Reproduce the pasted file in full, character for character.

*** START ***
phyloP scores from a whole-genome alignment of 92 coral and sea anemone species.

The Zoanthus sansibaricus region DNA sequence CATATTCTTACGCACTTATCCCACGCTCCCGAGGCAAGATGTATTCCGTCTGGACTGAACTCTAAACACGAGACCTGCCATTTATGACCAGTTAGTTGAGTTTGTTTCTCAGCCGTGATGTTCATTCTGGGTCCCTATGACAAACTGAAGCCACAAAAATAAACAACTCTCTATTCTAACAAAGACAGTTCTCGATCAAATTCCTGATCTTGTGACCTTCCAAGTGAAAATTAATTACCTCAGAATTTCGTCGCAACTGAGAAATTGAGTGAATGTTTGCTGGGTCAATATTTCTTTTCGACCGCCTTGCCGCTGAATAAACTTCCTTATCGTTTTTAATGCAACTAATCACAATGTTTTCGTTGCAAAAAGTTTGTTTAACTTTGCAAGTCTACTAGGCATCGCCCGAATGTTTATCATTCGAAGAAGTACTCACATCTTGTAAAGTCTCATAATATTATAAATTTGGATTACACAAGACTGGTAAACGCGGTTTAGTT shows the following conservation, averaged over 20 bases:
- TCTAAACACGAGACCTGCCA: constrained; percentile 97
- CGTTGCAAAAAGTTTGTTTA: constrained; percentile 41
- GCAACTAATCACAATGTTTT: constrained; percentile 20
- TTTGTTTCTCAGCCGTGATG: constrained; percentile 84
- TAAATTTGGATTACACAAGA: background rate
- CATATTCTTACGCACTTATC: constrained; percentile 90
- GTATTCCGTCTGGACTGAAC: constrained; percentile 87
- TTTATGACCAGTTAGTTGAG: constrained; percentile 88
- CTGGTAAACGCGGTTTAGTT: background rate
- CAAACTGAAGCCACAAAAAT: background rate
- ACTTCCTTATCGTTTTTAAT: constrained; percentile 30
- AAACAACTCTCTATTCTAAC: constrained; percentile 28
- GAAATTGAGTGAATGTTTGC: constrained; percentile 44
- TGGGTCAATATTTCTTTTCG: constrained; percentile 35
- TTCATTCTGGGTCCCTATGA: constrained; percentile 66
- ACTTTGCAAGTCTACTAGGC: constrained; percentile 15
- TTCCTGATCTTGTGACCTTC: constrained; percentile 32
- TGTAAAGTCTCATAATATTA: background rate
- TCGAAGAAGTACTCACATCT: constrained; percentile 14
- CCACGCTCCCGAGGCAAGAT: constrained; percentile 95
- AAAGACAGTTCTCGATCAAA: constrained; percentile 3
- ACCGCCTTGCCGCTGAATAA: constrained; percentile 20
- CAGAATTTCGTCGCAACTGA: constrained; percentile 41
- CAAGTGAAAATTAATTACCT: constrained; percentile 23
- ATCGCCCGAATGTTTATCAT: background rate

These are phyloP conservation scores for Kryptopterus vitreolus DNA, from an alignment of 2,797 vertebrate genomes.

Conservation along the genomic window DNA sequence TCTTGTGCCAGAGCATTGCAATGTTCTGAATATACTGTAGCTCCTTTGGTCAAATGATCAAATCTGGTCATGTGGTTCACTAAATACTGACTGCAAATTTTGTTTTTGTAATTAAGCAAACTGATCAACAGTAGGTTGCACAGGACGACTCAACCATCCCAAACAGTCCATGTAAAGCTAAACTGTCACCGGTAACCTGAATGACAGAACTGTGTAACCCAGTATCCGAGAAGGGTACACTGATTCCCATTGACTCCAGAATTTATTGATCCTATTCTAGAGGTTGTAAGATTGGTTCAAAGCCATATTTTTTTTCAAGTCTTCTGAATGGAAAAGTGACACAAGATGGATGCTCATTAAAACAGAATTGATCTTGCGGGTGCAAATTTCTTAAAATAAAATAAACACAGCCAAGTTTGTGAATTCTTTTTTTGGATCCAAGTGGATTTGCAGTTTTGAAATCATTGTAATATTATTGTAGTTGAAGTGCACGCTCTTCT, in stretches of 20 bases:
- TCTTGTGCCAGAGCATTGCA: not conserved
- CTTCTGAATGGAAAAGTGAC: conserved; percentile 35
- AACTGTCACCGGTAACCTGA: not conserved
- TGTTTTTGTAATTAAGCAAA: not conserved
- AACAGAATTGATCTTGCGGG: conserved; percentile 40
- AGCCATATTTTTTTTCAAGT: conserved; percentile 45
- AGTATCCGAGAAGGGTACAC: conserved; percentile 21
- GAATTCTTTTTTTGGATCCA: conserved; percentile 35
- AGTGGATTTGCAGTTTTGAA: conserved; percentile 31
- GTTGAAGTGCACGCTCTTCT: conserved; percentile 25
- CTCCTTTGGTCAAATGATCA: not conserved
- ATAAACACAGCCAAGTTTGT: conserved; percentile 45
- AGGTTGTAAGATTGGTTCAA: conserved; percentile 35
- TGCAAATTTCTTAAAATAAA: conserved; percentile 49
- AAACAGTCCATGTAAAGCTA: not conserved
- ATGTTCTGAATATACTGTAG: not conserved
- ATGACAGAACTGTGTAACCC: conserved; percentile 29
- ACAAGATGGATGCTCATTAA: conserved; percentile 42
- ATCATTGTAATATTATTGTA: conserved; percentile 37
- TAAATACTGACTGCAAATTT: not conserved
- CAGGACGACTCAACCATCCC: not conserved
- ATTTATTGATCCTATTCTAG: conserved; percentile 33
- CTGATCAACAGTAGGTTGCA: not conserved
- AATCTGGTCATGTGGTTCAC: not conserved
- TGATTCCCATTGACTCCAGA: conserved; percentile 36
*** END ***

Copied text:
phyloP scores from a whole-genome alignment of 92 coral and sea anemone species.

The Zoanthus sansibaricus region DNA sequence CATATTCTTACGCACTTATCCCACGCTCCCGAGGCAAGATGTATTCCGTCTGGACTGAACTCTAAACACGAGACCTGCCATTTATGACCAGTTAGTTGAGTTTGTTTCTCAGCCGTGATGTTCATTCTGGGTCCCTATGACAAACTGAAGCCACAAAAATAAACAACTCTCTATTCTAACAAAGACAGTTCTCGATCAAATTCCTGATCTTGTGACCTTCCAAGTGAAAATTAATTACCTCAGAATTTCGTCGCAACTGAGAAATTGAGTGAATGTTTGCTGGGTCAATATTTCTTTTCGACCGCCTTGCCGCTGAATAAACTTCCTTATCGTTTTTAATGCAACTAATCACAATGTTTTCGTTGCAAAAAGTTTGTTTAACTTTGCAAGTCTACTAGGCATCGCCCGAATGTTTATCATTCGAAGAAGTACTCACATCTTGTAAAGTCTCATAATATTATAAATTTGGATTACACAAGACTGGTAAACGCGGTTTAGTT shows the following conservation, averaged over 20 bases:
- TCTAAACACGAGACCTGCCA: constrained; percentile 97
- CGTTGCAAAAAGTTTGTTTA: constrained; percentile 41
- GCAACTAATCACAATGTTTT: constrained; percentile 20
- TTTGTTTCTCAGCCGTGATG: constrained; percentile 84
- TAAATTTGGATTACACAAGA: background rate
- CATATTCTTACGCACTTATC: constrained; percentile 90
- GTATTCCGTCTGGACTGAAC: constrained; percentile 87
- TTTATGACCAGTTAGTTGAG: constrained; percentile 88
- CTGGTAAACGCGGTTTAGTT: background rate
- CAAACTGAAGCCACAAAAAT: background rate
- ACTTCCTTATCGTTTTTAAT: constrained; percentile 30
- AAACAACTCTCTATTCTAAC: constrained; percentile 28
- GAAATTGAGTGAATGTTTGC: constrained; percentile 44
- TGGGTCAATATTTCTTTTCG: constrained; percentile 35
- TTCATTCTGGGTCCCTATGA: constrained; percentile 66
- ACTTTGCAAGTCTACTAGGC: constrained; percentile 15
- TTCCTGATCTTGTGACCTTC: constrained; percentile 32
- TGTAAAGTCTCATAATATTA: background rate
- TCGAAGAAGTACTCACATCT: constrained; percentile 14
- CCACGCTCCCGAGGCAAGAT: constrained; percentile 95
- AAAGACAGTTCTCGATCAAA: constrained; percentile 3
- ACCGCCTTGCCGCTGAATAA: constrained; percentile 20
- CAGAATTTCGTCGCAACTGA: constrained; percentile 41
- CAAGTGAAAATTAATTACCT: constrained; percentile 23
- ATCGCCCGAATGTTTATCAT: background rate

These are phyloP conservation scores for Kryptopterus vitreolus DNA, from an alignment of 2,797 vertebrate genomes.

Conservation along the genomic window DNA sequence TCTTGTGCCAGAGCATTGCAATGTTCTGAATATACTGTAGCTCCTTTGGTCAAATGATCAAATCTGGTCATGTGGTTCACTAAATACTGACTGCAAATTTTGTTTTTGTAATTAAGCAAACTGATCAACAGTAGGTTGCACAGGACGACTCAACCATCCCAAACAGTCCATGTAAAGCTAAACTGTCACCGGTAACCTGAATGACAGAACTGTGTAACCCAGTATCCGAGAAGGGTACACTGATTCCCATTGACTCCAGAATTTATTGATCCTATTCTAGAGGTTGTAAGATTGGTTCAAAGCCATATTTTTTTTCAAGTCTTCTGAATGGAAAAGTGACACAAGATGGATGCTCATTAAAACAGAATTGATCTTGCGGGTGCAAATTTCTTAAAATAAAATAAACACAGCCAAGTTTGTGAATTCTTTTTTTGGATCCAAGTGGATTTGCAGTTTTGAAATCATTGTAATATTATTGTAGTTGAAGTGCACGCTCTTCT, in stretches of 20 bases:
- TCTTGTGCCAGAGCATTGCA: not conserved
- CTTCTGAATGGAAAAGTGAC: conserved; percentile 35
- AACTGTCACCGGTAACCTGA: not conserved
- TGTTTTTGTAATTAAGCAAA: not conserved
- AACAGAATTGATCTTGCGGG: conserved; percentile 40
- AGCCATATTTTTTTTCAAGT: conserved; percentile 45
- AGTATCCGAGAAGGGTACAC: conserved; percentile 21
- GAATTCTTTTTTTGGATCCA: conserved; percentile 35
- AGTGGATTTGCAGTTTTGAA: conserved; percentile 31
- GTTGAAGTGCACGCTCTTCT: conserved; percentile 25
- CTCCTTTGGTCAAATGATCA: not conserved
- ATAAACACAGCCAAGTTTGT: conserved; percentile 45
- AGGTTGTAAGATTGGTTCAA: conserved; percentile 35
- TGCAAATTTCTTAAAATAAA: conserved; percentile 49
- AAACAGTCCATGTAAAGCTA: not conserved
- ATGTTCTGAATATACTGTAG: not conserved
- ATGACAGAACTGTGTAACCC: conserved; percentile 29
- ACAAGATGGATGCTCATTAA: conserved; percentile 42
- ATCATTGTAATATTATTGTA: conserved; percentile 37
- TAAATACTGACTGCAAATTT: not conserved
- CAGGACGACTCAACCATCCC: not conserved
- ATTTATTGATCCTATTCTAG: conserved; percentile 33
- CTGATCAACAGTAGGTTGCA: not conserved
- AATCTGGTCATGTGGTTCAC: not conserved
- TGATTCCCATTGACTCCAGA: conserved; percentile 36